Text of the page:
Starting again, and some other ideas

It’s been awhile since this blog was last really active.

I’m still getting comment spam, but that’s already become a “normal” thing for most bloggers these days.

Have been doing a bit of reflection in regards to the future direction of my blogging. For a brief moment I did consider just leaving this place to die.
But then I thought, maybe I can just focus on other things? Not just tech.

I’m also spending a lot of my time on Twitter lately. Which does get updated much more often than this blog. I’ve setup an account on Swurl to aggregate a few things that I update (twitter/flickr/

Another thought that came up was to start blogging about food, or in particular, about Vegetarian foods that I eat. Admittedly i’m not much of a cook (but i’m learning bit by bit). The not much of a cook part is what’s holding that idea up, not that it’s going to stop me :)

I’ve been inspired by two Melbourne based food blogs i’ve been subscribed to over the past few months, one by Mel Bedgood the other by Cindy & Michael called “where’s the beef?”. My other inspiration to start posting about Vegetarian foods is the questions I often get asked when I tell people that i’m a Vegetarian which is “so what do you eat?” and “so do you get enough Vitamins?”

It’d probably be quite easy to just direct people to the plethora of Vegetarian recipe websites and blogs and other resources, but it’s never quite that easy to define. Different individuals will have different ways of achieving the same means.

What I eat will be vastly different to many other Vegetarian individuals out there. You’d think being an Aussie with a Chinese background most of my food at home is going to be Chinese, right? Well, no.

What I do end up eating at home is a mixture from my parents’ upbringing and mums’ penchant for the local libraries cookbook section.
My mum was actually born in Luang Prabang in Laos, and dad was born in Vietnam (but are Chinese).

An example of something I may have for dinner might be Vietnamese Rice Paper wraps (Banh Cuon) with some salads (sweet potato based vermicelli noodles, cracked sesame seeds, ground pepper) with some honey/lemon and ginger dipping sauce.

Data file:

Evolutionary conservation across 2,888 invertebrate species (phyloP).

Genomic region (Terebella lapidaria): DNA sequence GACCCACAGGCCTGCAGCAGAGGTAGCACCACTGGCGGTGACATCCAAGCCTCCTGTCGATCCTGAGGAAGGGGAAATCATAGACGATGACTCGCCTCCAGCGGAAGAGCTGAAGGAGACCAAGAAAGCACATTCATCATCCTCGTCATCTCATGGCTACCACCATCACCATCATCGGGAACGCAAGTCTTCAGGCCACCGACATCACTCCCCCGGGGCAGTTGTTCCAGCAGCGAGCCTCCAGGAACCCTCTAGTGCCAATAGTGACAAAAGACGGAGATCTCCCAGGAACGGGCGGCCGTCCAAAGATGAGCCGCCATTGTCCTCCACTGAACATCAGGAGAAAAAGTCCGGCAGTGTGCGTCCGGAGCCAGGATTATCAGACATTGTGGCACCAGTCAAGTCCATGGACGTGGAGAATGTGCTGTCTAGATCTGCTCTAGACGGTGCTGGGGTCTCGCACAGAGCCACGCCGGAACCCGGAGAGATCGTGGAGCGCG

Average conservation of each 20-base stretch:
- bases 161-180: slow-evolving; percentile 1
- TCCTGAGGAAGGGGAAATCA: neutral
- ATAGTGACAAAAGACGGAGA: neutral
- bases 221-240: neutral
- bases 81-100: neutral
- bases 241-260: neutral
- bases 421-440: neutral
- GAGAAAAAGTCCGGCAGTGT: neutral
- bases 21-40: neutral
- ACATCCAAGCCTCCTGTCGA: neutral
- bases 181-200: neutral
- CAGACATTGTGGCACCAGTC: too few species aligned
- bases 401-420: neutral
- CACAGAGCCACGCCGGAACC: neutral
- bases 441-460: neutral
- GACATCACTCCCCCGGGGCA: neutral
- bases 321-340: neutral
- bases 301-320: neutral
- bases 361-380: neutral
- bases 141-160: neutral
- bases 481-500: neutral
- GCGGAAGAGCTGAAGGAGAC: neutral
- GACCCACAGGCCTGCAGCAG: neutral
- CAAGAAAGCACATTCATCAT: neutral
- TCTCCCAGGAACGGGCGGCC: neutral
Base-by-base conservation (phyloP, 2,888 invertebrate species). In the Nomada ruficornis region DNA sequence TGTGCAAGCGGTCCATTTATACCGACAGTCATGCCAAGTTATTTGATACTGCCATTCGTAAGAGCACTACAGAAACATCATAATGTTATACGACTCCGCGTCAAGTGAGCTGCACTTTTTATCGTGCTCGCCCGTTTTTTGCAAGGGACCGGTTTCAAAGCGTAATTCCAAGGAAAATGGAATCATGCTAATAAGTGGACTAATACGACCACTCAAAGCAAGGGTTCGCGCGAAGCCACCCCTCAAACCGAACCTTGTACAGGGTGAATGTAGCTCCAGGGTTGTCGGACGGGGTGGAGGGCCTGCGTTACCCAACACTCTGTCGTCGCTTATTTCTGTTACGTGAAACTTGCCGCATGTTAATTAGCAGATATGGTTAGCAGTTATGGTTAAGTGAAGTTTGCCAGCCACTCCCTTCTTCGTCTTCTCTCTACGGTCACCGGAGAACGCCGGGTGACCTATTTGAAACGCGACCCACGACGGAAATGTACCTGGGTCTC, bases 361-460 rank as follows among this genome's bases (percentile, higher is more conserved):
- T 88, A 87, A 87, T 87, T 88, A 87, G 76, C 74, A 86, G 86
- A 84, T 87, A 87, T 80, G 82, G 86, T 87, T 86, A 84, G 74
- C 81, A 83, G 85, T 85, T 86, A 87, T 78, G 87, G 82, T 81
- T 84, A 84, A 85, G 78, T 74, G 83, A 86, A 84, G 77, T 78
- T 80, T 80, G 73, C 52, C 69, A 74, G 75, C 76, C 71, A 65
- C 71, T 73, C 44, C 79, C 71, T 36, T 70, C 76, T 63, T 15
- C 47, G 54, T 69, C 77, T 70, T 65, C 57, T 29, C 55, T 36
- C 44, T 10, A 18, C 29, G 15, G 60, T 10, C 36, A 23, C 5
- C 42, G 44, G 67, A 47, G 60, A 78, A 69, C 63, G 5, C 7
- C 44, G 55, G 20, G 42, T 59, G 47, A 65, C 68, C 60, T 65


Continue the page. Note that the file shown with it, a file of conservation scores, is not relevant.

Or it could be something else during summer when the Aussie mangoes are ripe and sliced on top of freshly steamed sticky rice. Then a sprinkling of lightly fried sesame seeds which had been cracked slightly in a pestle and mortar on top. There is just something about sticky rice I can’t get enough of, but hey, I grew up eating the stuff! :)

As you can see, I think there is great variety of foods available to anyone who is a Vegetarian (or even those who aren’t but like the idea of eating less meat for whatever reason they may have). So i’m hoping I can share a bit of that here.

Fixing Visual Studio’s System.OutOfMemoryException

Over the last little while Visual Studio 2005 has been crashing seemingly “randomly”. Sometimes it would happen when just trying to open a source file, other times when trying to debug a web app. A few co-workers asked if I wanted to try ReSharper, so I installed that. After installation crashing seemed much more frequent, so I went into Add-in Manager and disabled ReSharper.

My machine at work has 4GB of memory, and is running Windows XP. So I had assumed I had more than enough memory available for VS 2005 to use.

I had almost given up on fixing the issue, but yesterday came across the following blog post by Steven Harman titled Hacking Visual Studio to Use More Than 2Gigabytes of Memory.

Basically the solution was to boost the user-mode memory from 2GB to 3GB in XP via adding the /3GB to your BOOT.ini file, then making Visual Studio “Large Address” aware using the editbin command.

Paging the DataList

A few days ago I looked at various solutions to enhance an exhisting DataList control at work.

The DataList brings back a fair bit of data from several different tables and seemed a bit bloated.

The first solution I looked at was data paging and only showing rows as needed. The DataList doesn’t come with built in Paging capabilities, so you’ll need to write your own. Scott Guthrie has a great post about Efficient Data Paging with the DataList control.

Although that is a great solution, in this current environment of Ajaxifying everything you can get your fingers upon I found a great open source product named Ajax Data Controls (or ADC for short) and their DataList Paging example. You can download the controls from their CodePlex page.

The controls are basically an Ajaxified replacement for the exhisting ASP.NET 2.0 Data Controls (GridView/DataList/Repeater), with a few minor differences.

One of the authors, Kazi Manzur Rashid has a great blog post on how to use their GridView control.

A third solution is to use the PagedDataSource, which comes with ASP.NET 2.0. Sreejith Thathanattu has posted a good example of using the PagedDataSource on CodeProject with the DataList. If you decide to go down this path, consider assigning a Cached version of your DataSource to PagedDataSource as that will help with performance (you’ll be hitting the Database less).

Blank Comment Spam

There seems to be a lot of comment spam at the moment where the content is just a pair of <a>  </a> tags with no other content.

The common point linking most of them is their email address being usually an, and a handful with Or more specifically, the following:

There’s been about 76 of these that I’ve found, and they’ve started appearing on Saturday March 15th. To say the least, they are quite unusual compared to the regular spam I’ve been getting. I’m sure with time they may vary those addresses, or something else is going to be launched with this being just a simple system test-run.

Doing a little quick investigation via Google indicates that these aren’t new email spam addresses.